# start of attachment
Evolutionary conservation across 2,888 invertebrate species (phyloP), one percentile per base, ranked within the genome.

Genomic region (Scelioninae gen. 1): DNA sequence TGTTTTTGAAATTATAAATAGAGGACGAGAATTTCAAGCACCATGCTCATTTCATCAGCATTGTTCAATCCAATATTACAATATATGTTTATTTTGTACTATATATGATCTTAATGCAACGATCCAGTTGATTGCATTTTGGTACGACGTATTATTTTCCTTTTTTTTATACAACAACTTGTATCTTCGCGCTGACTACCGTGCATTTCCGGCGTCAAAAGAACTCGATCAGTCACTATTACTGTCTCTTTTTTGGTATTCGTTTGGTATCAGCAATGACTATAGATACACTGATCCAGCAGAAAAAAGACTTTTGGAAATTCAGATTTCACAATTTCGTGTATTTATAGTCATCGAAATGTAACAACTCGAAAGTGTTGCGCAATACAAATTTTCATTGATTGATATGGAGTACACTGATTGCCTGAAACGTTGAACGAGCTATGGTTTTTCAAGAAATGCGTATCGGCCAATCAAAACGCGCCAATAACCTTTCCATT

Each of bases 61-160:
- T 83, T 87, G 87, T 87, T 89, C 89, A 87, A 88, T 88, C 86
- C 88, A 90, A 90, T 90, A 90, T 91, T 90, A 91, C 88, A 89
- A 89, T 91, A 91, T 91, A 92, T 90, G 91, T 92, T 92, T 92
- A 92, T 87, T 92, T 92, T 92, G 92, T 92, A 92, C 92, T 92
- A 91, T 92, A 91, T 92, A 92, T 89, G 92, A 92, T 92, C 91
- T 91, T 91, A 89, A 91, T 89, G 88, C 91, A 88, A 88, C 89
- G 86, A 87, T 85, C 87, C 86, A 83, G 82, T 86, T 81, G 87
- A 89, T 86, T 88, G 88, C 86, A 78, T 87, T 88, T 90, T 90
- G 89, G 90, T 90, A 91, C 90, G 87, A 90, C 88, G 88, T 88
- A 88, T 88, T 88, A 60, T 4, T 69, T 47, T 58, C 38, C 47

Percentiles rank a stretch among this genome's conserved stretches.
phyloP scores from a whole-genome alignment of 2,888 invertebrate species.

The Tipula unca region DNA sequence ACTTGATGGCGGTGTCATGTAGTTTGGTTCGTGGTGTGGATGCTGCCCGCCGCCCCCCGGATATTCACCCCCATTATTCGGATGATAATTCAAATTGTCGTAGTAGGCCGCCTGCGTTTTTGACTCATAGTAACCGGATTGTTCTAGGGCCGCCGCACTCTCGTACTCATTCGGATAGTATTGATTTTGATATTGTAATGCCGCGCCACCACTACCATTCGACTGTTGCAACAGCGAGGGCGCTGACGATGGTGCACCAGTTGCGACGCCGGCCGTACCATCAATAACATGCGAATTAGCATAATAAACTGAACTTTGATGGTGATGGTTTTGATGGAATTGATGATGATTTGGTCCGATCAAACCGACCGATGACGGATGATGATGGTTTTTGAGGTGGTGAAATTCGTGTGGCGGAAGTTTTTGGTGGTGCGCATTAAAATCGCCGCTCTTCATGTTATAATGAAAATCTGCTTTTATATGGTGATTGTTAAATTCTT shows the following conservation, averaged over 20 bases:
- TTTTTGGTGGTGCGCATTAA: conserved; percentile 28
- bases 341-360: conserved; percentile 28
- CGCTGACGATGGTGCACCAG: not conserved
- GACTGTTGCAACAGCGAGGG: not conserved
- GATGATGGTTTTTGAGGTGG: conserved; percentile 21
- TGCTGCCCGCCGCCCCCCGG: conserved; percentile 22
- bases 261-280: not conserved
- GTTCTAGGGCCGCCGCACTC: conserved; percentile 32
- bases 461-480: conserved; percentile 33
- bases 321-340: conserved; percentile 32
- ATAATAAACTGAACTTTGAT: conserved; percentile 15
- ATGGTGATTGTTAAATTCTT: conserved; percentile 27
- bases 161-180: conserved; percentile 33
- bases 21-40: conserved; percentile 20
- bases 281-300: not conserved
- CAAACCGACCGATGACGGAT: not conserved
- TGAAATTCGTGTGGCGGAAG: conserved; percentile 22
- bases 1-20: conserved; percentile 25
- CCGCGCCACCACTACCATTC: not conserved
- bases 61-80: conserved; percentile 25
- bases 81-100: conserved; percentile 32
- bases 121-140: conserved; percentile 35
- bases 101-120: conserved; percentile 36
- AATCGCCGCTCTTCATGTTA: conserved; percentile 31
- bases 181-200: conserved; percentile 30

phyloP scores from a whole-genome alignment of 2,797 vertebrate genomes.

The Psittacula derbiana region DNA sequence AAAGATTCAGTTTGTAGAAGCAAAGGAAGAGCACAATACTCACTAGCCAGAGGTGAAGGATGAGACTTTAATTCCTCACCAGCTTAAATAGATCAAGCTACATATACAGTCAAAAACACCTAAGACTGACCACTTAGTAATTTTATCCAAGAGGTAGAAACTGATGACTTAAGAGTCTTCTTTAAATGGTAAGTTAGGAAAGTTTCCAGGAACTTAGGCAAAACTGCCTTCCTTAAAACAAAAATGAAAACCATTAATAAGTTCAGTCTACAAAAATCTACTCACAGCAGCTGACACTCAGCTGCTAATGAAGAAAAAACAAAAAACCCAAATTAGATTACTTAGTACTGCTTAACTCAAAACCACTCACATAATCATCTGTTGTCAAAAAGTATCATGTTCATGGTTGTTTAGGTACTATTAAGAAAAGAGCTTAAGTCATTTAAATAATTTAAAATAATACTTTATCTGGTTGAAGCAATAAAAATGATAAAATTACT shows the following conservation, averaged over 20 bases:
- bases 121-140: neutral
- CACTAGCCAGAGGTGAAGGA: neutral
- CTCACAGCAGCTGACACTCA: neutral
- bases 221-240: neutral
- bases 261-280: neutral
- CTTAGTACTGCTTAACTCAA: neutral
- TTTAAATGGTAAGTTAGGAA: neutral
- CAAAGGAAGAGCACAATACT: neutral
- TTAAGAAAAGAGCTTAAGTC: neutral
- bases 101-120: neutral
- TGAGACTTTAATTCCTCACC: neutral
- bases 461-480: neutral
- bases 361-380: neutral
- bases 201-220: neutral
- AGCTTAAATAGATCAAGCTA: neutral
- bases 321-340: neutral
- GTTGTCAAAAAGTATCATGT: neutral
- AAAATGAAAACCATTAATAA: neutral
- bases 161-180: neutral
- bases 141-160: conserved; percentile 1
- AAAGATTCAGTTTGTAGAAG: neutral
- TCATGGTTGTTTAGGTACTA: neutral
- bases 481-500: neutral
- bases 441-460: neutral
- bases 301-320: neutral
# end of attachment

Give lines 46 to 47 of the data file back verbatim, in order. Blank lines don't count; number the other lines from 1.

- CTCACAGCAGCTGACACTCA: neutral
- bases 221-240: neutral